There were two revival churches in my district. They had their official names but we referred to them as 'Mass Standford church' and 'Madda church' respectively, both representative of the name of the respective leader in the church.
'Mass Stanford' was closest to my home and we relish the weekends to go there.
There was always some activity around the church. Neither me (a boy then) nor any of my family members were members of that faith but as children we loved the experience - although sometimes chilling!
I loved the drums. There were two of them- the big bass drum and the 'little drum' (kettle drum). I admired 'Zekel'(Eziekiel), a son of the leader, who played the 'little drum' with dexterity and awe!
He was funny, many times played the drums in reggae beats when church is not in session to entertain us (the kids)- Of course, he could not let any of the older members realize that!
The religious service are characterized by bible reading, the beating of African drums and cymbals (although more modern instruments are been used today), dancing, spirit possession, and the singing of hymns and choruses.
The movements were quite entertaining. The spinning, rotating and whirling are appealing. The entire service is magnetic though-after a while you are virtually pulled into it.
After all, the belief is highly spiritual and mystic! Persons who are 'filled' often roll on the floor and many times appears to fall in a trance. A key aspect of the faith is the warnings and predictions. My first experience at such a service was bloodcurdling!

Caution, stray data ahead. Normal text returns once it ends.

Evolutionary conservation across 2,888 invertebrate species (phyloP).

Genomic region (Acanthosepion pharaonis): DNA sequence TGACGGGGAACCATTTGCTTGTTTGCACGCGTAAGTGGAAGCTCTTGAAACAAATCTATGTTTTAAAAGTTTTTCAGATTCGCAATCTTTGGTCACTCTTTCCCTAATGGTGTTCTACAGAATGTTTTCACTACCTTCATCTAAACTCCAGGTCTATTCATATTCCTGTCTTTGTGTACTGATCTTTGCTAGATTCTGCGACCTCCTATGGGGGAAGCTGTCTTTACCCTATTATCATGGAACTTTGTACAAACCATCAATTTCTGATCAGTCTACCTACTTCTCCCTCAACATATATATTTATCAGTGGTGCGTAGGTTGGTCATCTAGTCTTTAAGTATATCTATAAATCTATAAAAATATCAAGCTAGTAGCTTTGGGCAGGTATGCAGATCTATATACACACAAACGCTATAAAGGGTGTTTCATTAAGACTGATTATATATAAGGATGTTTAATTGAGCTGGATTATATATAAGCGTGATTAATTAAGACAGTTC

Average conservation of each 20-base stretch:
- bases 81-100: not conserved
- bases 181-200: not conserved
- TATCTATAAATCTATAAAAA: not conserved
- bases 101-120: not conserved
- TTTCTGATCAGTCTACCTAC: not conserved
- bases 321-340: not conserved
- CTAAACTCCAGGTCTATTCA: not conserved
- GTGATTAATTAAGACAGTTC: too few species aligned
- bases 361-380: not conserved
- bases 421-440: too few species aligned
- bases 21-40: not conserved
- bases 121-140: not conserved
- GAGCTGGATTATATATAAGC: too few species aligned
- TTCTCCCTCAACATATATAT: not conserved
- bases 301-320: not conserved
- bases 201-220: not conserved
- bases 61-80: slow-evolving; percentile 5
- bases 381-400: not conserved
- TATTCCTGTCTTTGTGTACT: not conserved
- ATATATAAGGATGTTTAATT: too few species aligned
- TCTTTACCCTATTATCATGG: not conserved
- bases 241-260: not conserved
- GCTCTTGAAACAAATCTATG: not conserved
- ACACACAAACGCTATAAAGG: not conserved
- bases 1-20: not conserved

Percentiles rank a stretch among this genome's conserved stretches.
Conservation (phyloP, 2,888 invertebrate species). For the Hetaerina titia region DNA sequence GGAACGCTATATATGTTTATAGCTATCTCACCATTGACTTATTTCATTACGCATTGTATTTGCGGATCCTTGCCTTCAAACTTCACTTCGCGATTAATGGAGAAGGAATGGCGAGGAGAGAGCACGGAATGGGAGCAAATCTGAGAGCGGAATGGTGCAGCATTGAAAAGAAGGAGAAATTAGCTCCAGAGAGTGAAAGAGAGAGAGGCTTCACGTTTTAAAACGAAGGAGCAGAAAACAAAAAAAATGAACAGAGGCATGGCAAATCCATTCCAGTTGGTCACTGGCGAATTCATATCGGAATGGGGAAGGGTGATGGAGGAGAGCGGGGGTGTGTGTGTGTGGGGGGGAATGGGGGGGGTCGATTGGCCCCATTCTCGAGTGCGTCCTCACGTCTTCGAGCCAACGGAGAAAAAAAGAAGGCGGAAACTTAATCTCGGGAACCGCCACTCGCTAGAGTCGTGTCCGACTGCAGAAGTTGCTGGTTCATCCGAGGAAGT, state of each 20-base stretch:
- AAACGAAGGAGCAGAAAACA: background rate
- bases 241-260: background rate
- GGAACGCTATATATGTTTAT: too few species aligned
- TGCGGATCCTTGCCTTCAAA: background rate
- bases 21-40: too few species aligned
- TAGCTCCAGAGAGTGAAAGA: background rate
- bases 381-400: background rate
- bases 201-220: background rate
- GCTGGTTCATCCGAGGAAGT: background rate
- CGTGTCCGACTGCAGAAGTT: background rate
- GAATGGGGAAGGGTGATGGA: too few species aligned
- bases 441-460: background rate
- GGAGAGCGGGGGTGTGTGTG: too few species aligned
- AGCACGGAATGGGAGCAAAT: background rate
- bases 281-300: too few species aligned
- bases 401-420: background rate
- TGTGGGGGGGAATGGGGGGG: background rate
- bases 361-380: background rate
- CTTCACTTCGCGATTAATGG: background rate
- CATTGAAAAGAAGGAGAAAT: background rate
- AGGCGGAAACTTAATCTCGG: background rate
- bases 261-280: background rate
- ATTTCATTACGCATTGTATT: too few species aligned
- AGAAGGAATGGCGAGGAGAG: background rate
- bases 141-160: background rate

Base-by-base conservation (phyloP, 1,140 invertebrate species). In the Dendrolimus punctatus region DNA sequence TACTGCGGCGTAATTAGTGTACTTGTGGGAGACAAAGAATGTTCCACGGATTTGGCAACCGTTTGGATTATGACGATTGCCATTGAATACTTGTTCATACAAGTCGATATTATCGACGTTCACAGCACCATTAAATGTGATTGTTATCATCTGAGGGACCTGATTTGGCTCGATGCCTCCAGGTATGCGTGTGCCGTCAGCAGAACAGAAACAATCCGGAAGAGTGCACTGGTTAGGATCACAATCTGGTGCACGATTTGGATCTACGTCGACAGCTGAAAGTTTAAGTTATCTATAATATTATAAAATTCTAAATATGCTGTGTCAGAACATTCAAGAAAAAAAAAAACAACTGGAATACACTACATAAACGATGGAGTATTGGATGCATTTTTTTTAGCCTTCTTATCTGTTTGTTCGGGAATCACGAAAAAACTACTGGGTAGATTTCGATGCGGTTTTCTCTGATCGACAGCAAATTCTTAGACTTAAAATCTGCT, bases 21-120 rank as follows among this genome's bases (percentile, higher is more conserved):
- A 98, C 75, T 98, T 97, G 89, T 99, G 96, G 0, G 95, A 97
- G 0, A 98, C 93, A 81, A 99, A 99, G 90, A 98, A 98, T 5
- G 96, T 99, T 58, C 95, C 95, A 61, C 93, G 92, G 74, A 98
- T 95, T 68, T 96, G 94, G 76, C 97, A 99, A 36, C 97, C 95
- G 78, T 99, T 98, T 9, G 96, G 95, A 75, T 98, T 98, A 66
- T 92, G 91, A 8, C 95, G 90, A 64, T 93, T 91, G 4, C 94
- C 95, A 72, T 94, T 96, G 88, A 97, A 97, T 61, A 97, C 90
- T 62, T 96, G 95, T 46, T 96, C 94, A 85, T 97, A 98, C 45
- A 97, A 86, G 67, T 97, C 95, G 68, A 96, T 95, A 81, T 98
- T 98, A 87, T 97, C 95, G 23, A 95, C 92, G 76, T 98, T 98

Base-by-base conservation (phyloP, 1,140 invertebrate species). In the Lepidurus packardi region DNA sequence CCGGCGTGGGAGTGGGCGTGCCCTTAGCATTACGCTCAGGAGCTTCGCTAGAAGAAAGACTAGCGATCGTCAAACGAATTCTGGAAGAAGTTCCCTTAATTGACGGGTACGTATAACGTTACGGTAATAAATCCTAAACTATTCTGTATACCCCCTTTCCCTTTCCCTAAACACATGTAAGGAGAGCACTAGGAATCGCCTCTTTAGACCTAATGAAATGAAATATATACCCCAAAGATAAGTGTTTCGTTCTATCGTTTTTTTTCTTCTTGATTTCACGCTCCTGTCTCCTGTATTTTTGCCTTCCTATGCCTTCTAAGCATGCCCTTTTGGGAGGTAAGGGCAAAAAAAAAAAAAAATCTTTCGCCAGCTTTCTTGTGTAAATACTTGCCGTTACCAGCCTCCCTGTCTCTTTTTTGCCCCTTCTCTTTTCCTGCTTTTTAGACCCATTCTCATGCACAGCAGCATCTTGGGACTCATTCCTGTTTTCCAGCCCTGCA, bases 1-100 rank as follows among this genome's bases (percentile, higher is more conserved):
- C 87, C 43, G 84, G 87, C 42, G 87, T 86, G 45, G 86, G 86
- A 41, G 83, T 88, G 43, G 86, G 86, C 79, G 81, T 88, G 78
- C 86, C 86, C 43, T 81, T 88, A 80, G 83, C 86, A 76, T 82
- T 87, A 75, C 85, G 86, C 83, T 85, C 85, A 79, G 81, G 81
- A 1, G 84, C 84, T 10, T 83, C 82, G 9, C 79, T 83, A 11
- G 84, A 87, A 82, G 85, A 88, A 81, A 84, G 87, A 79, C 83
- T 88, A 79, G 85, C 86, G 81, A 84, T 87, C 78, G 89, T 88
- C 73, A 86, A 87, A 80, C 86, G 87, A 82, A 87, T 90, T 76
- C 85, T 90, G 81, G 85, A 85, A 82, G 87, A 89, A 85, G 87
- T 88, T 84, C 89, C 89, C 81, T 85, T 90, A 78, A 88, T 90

Towards the end of each quarter in the year, revivalists journey to Watt Town in St. Ann (Ocho Rios area of Jamaica). This is the conference center or headquarters (if you wish) of the movement. There, all the elements of revivalism in Jamaica are displayed!
I noticed then (and now) though that it is mainly the older folks who are usually involved in the revival church. Could this mean that revivalism in Jamaica may be dying?
Honestly, I can't say yeah or nay as I am not as close to the action as I was- when living back in my old district. I can say though that most of the churches are still concentrated in deep rural areas and those are quite steamy.
For a great background into the history of revivalism in Jamaica, including the activities involved, a few more pictures and even some of their songs, take a look here then come back.
Thanks to brother Carl and my friend Holly Allen, here are some additional pictures from a revivalist service in Jamaica.
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